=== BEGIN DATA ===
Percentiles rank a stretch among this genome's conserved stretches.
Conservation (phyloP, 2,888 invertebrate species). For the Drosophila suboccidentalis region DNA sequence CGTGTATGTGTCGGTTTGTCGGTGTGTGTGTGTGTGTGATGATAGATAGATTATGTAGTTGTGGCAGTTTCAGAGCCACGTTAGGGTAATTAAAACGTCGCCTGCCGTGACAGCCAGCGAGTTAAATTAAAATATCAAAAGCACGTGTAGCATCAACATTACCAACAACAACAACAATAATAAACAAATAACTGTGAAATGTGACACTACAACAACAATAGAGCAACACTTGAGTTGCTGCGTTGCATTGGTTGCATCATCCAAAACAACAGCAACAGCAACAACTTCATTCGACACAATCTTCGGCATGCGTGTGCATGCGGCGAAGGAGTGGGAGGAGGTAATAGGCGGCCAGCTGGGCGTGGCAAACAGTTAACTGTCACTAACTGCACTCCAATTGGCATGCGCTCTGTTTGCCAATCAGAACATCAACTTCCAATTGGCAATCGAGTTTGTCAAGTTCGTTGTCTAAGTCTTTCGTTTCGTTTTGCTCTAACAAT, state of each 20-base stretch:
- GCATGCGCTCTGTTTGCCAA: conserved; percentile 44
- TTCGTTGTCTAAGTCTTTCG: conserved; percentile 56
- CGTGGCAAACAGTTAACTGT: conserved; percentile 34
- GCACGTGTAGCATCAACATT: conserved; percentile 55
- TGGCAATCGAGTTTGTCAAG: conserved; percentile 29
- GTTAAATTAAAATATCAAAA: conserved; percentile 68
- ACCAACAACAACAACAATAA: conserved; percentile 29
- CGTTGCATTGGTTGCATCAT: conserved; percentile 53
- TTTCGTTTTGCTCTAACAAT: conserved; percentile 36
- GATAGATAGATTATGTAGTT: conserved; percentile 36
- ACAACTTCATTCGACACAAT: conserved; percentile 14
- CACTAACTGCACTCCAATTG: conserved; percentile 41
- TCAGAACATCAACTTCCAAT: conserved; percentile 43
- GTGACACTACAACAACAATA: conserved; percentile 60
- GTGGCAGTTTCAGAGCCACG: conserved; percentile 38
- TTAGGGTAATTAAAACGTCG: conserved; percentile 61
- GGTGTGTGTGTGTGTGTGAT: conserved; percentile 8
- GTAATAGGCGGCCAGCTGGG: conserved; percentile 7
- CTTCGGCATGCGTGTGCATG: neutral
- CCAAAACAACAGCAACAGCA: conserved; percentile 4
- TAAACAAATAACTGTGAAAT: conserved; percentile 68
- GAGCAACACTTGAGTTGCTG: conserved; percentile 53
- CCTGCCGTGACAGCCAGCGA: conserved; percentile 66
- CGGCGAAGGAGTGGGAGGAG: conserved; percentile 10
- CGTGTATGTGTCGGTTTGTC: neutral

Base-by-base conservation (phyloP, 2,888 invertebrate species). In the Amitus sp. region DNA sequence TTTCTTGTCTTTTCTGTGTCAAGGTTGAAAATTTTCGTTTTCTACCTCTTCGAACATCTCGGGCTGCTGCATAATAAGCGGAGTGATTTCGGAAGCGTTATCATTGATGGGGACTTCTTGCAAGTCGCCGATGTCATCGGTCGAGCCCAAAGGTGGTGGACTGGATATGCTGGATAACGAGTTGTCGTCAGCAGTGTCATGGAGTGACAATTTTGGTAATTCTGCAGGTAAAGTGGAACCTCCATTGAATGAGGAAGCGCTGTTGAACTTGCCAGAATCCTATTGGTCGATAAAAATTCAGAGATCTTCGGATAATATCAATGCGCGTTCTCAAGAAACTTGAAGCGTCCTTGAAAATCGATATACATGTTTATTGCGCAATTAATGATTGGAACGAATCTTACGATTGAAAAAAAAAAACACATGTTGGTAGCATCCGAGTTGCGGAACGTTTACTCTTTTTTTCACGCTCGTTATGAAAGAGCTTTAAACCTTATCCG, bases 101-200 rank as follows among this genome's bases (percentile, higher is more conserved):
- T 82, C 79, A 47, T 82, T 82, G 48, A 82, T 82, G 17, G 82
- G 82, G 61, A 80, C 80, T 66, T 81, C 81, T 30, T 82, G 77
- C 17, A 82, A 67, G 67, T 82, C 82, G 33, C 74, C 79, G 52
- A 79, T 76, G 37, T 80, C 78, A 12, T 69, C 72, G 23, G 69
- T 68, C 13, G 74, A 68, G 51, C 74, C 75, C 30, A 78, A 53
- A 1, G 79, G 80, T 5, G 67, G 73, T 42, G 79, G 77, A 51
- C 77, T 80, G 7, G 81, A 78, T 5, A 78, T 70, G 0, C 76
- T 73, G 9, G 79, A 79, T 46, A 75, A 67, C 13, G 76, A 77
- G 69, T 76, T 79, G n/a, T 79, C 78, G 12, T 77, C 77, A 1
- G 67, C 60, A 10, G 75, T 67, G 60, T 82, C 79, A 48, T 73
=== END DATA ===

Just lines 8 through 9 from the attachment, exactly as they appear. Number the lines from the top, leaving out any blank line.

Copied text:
- GTTAAATTAAAATATCAAAA: conserved; percentile 68
- ACCAACAACAACAACAATAA: conserved; percentile 29